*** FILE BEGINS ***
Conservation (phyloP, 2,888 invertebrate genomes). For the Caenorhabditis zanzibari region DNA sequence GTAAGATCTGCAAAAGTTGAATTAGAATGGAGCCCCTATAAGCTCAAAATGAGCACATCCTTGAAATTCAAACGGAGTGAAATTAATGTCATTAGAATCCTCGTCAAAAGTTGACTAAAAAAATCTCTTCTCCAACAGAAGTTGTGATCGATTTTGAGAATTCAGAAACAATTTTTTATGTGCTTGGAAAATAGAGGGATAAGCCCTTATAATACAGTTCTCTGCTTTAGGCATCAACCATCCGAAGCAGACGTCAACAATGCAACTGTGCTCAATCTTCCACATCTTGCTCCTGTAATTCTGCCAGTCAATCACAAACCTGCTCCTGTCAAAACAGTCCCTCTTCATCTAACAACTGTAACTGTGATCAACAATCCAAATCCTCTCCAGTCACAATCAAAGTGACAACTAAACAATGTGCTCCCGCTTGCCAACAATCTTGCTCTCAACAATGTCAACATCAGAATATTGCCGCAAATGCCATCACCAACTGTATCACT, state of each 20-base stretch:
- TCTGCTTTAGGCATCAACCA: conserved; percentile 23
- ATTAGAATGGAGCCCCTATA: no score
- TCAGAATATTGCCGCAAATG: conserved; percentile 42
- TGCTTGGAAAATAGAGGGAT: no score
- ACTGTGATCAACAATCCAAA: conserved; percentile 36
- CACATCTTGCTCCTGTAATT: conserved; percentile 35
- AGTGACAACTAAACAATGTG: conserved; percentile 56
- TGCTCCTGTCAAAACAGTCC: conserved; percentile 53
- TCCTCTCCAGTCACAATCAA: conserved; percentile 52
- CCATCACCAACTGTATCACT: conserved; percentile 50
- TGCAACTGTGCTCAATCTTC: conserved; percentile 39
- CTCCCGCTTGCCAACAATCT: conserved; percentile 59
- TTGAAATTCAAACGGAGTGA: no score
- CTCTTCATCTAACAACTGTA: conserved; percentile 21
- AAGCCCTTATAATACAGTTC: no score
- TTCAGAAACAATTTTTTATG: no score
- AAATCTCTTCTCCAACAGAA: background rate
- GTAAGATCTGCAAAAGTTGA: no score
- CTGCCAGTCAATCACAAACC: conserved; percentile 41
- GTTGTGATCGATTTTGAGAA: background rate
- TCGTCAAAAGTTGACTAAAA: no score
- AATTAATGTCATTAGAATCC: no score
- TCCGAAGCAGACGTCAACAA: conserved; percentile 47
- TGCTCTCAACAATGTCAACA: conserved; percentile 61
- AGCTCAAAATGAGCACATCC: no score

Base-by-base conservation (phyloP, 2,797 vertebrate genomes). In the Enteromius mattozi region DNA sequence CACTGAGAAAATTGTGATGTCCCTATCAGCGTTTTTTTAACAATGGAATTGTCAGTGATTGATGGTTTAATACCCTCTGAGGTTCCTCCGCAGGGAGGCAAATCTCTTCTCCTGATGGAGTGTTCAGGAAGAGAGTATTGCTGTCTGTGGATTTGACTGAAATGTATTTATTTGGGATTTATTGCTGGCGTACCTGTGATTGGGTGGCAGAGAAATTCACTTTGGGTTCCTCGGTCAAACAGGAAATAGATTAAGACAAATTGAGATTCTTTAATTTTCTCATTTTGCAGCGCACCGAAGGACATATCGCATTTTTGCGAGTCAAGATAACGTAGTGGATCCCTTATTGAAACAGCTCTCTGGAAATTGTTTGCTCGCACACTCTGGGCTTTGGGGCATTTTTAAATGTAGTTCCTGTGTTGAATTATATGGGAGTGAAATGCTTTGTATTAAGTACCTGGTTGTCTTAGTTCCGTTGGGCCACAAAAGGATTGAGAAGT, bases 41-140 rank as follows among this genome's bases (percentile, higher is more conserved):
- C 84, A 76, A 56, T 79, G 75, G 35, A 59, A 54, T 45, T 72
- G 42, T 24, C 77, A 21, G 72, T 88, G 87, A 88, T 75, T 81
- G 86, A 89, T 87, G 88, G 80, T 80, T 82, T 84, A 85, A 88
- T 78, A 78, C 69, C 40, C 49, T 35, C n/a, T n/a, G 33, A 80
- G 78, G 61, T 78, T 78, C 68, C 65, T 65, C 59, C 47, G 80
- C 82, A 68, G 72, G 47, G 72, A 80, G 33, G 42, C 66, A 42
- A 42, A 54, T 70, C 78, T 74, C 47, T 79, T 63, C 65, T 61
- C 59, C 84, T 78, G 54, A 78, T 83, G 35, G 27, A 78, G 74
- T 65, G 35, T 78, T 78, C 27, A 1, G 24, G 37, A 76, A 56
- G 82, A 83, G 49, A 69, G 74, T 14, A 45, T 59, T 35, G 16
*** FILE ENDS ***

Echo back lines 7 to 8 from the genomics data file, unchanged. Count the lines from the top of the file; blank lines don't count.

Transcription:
- CACATCTTGCTCCTGTAATT: conserved; percentile 35
- AGTGACAACTAAACAATGTG: conserved; percentile 56